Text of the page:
Greek Debt Crisis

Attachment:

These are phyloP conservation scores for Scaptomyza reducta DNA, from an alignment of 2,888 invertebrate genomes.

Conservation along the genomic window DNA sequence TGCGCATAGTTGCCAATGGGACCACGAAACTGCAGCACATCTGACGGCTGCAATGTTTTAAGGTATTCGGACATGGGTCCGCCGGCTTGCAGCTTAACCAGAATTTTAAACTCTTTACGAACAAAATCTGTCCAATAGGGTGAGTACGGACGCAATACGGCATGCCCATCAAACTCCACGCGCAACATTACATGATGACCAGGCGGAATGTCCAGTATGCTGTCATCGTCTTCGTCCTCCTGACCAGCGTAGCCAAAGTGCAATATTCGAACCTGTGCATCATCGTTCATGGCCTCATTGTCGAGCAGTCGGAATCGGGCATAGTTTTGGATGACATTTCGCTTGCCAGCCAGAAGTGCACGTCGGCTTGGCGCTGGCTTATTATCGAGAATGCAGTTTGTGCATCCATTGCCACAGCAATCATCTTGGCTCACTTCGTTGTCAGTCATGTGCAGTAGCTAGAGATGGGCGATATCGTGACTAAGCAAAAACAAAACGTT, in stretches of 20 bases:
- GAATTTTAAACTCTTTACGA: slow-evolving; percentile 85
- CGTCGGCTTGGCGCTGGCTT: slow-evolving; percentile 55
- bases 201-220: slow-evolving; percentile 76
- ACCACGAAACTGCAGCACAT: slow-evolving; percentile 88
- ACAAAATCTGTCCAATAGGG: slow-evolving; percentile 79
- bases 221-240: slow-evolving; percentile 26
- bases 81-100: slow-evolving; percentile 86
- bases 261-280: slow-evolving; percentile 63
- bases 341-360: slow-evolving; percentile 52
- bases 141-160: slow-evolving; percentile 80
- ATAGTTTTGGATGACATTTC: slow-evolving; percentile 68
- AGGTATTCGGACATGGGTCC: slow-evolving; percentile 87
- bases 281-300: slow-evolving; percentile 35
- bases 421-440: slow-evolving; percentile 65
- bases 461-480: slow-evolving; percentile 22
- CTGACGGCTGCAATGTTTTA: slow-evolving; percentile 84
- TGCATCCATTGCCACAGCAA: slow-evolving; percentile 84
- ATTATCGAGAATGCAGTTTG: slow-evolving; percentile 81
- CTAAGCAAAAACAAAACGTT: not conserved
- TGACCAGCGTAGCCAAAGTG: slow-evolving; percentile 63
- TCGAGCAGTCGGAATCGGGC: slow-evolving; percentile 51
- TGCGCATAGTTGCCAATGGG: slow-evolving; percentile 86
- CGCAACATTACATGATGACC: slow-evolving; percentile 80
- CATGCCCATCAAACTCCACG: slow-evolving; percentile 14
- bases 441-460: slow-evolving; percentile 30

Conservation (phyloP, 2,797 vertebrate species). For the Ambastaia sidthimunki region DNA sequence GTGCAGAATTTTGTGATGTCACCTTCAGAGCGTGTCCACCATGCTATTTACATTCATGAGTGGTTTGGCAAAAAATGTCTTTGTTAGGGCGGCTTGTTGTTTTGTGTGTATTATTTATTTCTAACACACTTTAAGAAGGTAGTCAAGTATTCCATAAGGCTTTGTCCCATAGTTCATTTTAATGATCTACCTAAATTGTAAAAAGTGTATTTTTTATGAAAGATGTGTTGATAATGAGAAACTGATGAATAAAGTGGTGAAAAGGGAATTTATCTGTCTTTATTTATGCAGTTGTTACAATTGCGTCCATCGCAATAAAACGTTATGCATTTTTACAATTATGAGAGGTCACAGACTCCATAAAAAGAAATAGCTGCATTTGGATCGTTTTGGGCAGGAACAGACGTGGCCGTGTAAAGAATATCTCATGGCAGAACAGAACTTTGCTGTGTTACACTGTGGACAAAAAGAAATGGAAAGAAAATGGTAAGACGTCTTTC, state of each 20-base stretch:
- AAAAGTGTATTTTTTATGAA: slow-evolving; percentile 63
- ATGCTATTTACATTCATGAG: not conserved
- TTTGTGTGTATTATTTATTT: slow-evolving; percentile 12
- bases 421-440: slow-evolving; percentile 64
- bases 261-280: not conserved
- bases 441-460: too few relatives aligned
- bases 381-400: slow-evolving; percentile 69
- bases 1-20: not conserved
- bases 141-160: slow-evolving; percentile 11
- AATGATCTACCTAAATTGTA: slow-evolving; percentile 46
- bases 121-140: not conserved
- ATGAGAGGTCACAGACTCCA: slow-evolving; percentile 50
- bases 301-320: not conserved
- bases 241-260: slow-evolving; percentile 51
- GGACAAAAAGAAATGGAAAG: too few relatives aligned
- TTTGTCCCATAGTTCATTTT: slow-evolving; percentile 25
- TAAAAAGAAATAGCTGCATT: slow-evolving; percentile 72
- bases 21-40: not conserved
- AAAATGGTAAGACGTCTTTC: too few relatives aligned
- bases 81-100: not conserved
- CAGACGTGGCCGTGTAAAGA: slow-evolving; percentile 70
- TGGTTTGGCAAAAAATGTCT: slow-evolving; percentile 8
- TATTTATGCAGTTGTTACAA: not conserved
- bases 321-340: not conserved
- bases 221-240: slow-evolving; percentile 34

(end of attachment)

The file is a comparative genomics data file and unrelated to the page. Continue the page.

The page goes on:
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Over the past few years, Greek’s ability to pay its sovereign debt became a major issue facing economies worldwide. The downgrade of Greek debt to “junk bond” status made Greek default seem inevitable, causing alarm to permeate financial markets worldwide. Unsustainable spending by the Greek government through the creation of a “welfare state” in Greece was a principle cause leading to the Greek debt crisis, which affected even the United States’ economy. High-paying public jobs, excessive pensions, and non-prosecution of severe tax evasion all helped produce the “welfare state” that is present in Greek culture. The default on Greek debt would then have a ripple effect, causing uncertainty in Euro zone markets, and eventually would spread to the rest of the world, including the United States. Over the past few decades Greek culture became accustomed to exceedingly generous government subsidized welfare programs and now expects that these programs will be in place forever. However, these programs produced a large portion of the enormous debt held by the Greek government. Public sector jobs in Greece pay, on average, three times that of private jobs for similar skill levels (Lewis, Boomerang 44). Related, over the past ten years the public wage rate doubled (Malone). Every Greek strives for employment in the public sector because of the liberal benefits distributed to government employees. Greek government jobs are generally held by long-term employees, until retirement. If a job is classified as “arduous”, retirement age is fifty-five for men and fifty for women, with a pension distribution equal to ninety-five percent of his/her final years salary. Examples of “arduous” positions include hair dressers, radio announcers, waiters, musicians (Lewis, Boomerang 46). As stated in Boomerang by Michael Lewis, “The banks didn’t sink the country; the country sank the banks (Lewis, Boomerang 46)” Hellenic Railways (Greek’s government run rail system) exemplifies the astonishing inefficiency that is present throughout public sector jobs in Greece. An engineer working in the mountainous Peloponnese region makes $130,000 per year for driving a train that runs empty the majority of the time. The average salary for a Hellenic Railway employee is over $78,000, and the average daily loss equals $3.8 million (Thomas). The total debt attributed to the rail system is $13 billion, or five percent of Greece’s gross domestic product (Thomas). What is the reason for the astonishing debt? The rail system is essentially free for all of Greece. Riders need only to “validate” their ticket before riding. With no repercussions stopping them, very few do. Greek’s government debt total does not include debt assigned to the rail system, so essentially the rail system is a tactic for supporting public sector employment, while shielding more debt from the eyes of economies worldwide. Tax collectors in Greece also epitomize the issues that led to the “welfare state” present in Greece and the tremendous debt levels. Like many other government jobs in Greece, tax collection is treated as a sinecure, or a position requiring little or no work, but giving the holder elevated status or financial benefit. As stated by Michael Lewis in an interview with NPR, “If you’re too good at trying to collect taxes from Greeks, you get fired.” Tax collectors in Greece will tell you that their job is to be bad at their job. Bribery runs rampant in the tax collection process. It is customary for Greek citizens to bribe tax collectors to sign off on their fraudulent return. A “bribe rate” was even established. However, if a tax collector blows the whistle on a colleague who accepted bribes, the whistle blower would most likely be taken out of the field and demoted to tedious office work (Lewis, Boomerang 50). As said in Suzanne Daley’s article, Greek Wealth is Everywhere but Tax Forms, “We were busy going over forms, checking on those who pay taxes, not those who didn’t.”...
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